# The + Operator in the Happy Land of JavaScript

I've been learning JavaScript over the last few years, but you only find all of the pits within a language over time.  So recently, a colleague stepped into the office to inform the rest of us that in JavaScript, the expression `var x = "5" + 2 `will result in x = "52", a string, but `var x = "5" - 0` will result in x = 5, a number!  The former is something that I was already pretty clear on. However, I had not thought through all the implications of operator use and precedence. So, I began to play around and do some review, and he is surely correct. As you may know, JavaScript very helpfully and very dangerously will change data types of your vars for you, and it will do so within expressions. Essentially, for primitive types, it destroys the var and recreates it again with the new value and the matching type you’ve assigned it. This is very important to know when using the mathematical operators, particularly the + operator. And here's why: the + is two-timing operator being used for both mathematical addition and string concatenation, and danger surely layeth ahead.

Basically, IF a string containing only number characters (e.g. "502") is present in an expression using + then the JS compiler will assume you are wanting to concatenate rather than perform addition, and it will attempt to convert the other numbers in the expression to strings, perform the concatenation, and the outcome will be a string!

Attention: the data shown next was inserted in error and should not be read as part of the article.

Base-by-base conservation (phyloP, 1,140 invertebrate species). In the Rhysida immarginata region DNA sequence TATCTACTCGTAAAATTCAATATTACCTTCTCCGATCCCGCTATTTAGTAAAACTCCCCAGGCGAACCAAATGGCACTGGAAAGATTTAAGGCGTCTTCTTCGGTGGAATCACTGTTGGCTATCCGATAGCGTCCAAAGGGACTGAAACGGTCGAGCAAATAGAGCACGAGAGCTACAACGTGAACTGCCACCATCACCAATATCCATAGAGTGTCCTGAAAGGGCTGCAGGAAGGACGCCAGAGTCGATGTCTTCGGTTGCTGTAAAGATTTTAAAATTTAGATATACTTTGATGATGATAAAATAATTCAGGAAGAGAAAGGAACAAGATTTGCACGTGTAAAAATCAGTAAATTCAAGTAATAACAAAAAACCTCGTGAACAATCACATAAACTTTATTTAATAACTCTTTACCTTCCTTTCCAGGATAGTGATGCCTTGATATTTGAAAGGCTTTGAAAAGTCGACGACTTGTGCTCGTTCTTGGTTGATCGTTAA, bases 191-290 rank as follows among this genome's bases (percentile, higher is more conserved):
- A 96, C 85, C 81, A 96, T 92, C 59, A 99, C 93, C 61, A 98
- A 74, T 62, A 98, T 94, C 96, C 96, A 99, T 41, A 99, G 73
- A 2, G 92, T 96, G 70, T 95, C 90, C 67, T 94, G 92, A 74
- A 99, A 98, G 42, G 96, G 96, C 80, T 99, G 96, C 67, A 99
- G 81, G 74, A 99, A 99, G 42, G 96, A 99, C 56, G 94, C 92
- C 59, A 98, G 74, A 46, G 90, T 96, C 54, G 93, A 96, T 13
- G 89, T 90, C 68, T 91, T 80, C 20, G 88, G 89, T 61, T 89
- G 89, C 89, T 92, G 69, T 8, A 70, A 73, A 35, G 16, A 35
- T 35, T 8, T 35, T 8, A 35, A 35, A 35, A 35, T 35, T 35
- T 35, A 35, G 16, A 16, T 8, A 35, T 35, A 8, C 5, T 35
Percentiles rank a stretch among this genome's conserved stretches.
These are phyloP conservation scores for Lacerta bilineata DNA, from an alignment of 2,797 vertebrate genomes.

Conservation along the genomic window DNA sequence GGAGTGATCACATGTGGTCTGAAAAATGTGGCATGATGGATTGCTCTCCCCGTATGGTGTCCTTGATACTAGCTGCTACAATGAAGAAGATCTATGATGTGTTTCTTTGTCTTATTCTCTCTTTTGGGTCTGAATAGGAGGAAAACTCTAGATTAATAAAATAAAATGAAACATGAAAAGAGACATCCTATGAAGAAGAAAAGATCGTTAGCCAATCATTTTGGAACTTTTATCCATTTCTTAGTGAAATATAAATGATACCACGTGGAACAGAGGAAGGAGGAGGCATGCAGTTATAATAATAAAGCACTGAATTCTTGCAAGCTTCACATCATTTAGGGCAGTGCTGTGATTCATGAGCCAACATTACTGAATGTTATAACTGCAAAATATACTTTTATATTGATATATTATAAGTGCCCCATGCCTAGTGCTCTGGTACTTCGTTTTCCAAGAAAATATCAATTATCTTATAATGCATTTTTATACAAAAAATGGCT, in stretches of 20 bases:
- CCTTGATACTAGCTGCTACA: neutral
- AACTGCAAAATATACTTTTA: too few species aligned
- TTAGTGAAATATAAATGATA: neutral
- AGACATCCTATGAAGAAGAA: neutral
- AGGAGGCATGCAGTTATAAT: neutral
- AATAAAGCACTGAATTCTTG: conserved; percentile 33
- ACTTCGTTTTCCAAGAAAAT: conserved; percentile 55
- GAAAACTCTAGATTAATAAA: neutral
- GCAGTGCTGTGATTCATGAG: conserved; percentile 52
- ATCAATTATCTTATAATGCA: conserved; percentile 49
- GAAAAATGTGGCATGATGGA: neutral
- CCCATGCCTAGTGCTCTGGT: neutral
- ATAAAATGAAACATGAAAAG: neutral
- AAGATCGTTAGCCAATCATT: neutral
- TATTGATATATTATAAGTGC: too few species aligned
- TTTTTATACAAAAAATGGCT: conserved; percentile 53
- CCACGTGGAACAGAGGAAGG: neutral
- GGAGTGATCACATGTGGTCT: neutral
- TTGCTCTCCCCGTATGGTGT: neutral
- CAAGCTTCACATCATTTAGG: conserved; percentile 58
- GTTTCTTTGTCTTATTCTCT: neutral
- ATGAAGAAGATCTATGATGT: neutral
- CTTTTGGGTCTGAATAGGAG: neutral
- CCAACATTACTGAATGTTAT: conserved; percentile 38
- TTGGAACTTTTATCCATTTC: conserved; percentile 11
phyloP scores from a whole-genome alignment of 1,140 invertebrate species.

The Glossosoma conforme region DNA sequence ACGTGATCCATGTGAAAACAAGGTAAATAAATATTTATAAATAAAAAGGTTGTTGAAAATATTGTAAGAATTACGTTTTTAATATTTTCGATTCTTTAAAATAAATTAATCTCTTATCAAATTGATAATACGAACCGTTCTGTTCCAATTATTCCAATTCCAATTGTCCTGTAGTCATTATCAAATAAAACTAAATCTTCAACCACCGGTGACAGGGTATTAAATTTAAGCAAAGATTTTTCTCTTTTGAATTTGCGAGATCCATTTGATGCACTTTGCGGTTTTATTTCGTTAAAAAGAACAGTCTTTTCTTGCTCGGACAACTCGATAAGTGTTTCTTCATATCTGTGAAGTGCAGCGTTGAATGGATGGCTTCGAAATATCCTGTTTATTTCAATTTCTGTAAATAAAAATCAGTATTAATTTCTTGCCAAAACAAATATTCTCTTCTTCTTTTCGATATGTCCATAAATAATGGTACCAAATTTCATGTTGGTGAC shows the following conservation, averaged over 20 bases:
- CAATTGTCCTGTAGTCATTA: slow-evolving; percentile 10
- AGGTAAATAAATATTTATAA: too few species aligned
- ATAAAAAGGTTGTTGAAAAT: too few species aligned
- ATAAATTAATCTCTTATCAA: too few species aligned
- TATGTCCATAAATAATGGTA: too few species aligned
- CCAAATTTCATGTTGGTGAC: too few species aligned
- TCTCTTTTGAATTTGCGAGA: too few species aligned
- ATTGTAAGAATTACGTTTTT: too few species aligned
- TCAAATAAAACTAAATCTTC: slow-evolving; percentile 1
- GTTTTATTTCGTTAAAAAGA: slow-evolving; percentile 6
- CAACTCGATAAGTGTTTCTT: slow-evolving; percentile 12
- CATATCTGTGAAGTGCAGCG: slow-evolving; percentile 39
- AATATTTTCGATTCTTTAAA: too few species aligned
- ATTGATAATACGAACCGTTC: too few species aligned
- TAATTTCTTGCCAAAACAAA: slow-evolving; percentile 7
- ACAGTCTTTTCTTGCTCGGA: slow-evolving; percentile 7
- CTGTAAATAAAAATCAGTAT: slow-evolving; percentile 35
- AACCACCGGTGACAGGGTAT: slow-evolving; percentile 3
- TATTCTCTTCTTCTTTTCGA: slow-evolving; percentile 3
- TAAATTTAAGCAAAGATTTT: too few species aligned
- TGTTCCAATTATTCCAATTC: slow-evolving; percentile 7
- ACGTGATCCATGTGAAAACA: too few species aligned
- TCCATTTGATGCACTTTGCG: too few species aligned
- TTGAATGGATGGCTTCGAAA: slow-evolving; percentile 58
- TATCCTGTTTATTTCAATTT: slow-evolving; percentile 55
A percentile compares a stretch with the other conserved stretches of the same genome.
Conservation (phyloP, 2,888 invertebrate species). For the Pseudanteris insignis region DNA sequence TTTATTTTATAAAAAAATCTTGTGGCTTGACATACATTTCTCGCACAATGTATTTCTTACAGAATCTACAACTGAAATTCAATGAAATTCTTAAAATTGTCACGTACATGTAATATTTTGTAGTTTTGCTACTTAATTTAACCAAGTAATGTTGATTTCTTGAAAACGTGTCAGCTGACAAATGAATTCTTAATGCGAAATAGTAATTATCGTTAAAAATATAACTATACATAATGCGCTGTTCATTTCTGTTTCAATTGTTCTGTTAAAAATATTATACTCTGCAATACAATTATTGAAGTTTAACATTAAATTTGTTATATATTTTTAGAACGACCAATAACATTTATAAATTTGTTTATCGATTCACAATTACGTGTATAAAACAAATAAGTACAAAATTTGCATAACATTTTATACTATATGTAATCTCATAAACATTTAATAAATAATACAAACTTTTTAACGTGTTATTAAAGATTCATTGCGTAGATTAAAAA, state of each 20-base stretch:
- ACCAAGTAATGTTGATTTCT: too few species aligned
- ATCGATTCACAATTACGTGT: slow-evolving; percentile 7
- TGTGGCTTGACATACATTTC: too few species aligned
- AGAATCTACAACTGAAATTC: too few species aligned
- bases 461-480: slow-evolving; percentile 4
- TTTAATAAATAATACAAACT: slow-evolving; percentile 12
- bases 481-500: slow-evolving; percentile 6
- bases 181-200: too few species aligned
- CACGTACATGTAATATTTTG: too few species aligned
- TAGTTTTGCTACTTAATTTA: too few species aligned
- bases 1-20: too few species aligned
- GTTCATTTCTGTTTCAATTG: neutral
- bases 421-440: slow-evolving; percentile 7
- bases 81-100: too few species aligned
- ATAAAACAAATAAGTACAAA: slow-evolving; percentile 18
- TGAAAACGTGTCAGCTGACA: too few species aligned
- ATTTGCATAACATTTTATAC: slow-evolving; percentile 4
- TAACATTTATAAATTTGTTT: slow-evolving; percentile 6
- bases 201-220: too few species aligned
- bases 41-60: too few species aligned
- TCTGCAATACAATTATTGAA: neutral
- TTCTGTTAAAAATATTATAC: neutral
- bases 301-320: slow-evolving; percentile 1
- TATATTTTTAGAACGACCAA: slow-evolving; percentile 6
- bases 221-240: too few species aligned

However, for any other mathematical operator, the JS compiler will assume you want to do math, so the JS compiler will attempt to convert the string to a number,  perform the mathematical operation, and the outcome will be a number!

Precedence of operators applies, so again be careful, and precedence is precisely the point. When an expression involves a stringed number, i.e. "52", and the + operator, then the precedence is concatenation before other mathematical operations, and that expression will return a string, and you have to keep working out the precedence from there with the same rules applying. Obviously, once the string is converted to a number then from there on, it will remain a number, and mathematical operations are assumed. And also, if you've got a single string in a series of nested expressions all using the + operator, then your result will be a string.

Some sampling of the weirdness: ```var x = “5” + 2; // x = "52", a string! var x = “6” - 2; // x = 4, a number! var x = “3” * 2; // x = 6, a number! var x = (“2” / 1) + 2; // x = 4, a number! var x = (“5”+1) + 2*4; // x = "518", a string! var x =(“5”+1) * 2*4; // x = 208, a number! var x =((("5" + 1) + 2) + 39); // x = "51239", a string!```

In the free and happy land of JavaScript where a variable can be whatever it wants to be and the + operator pulls double duty, walk circumspectly and fall ye not into thither pit!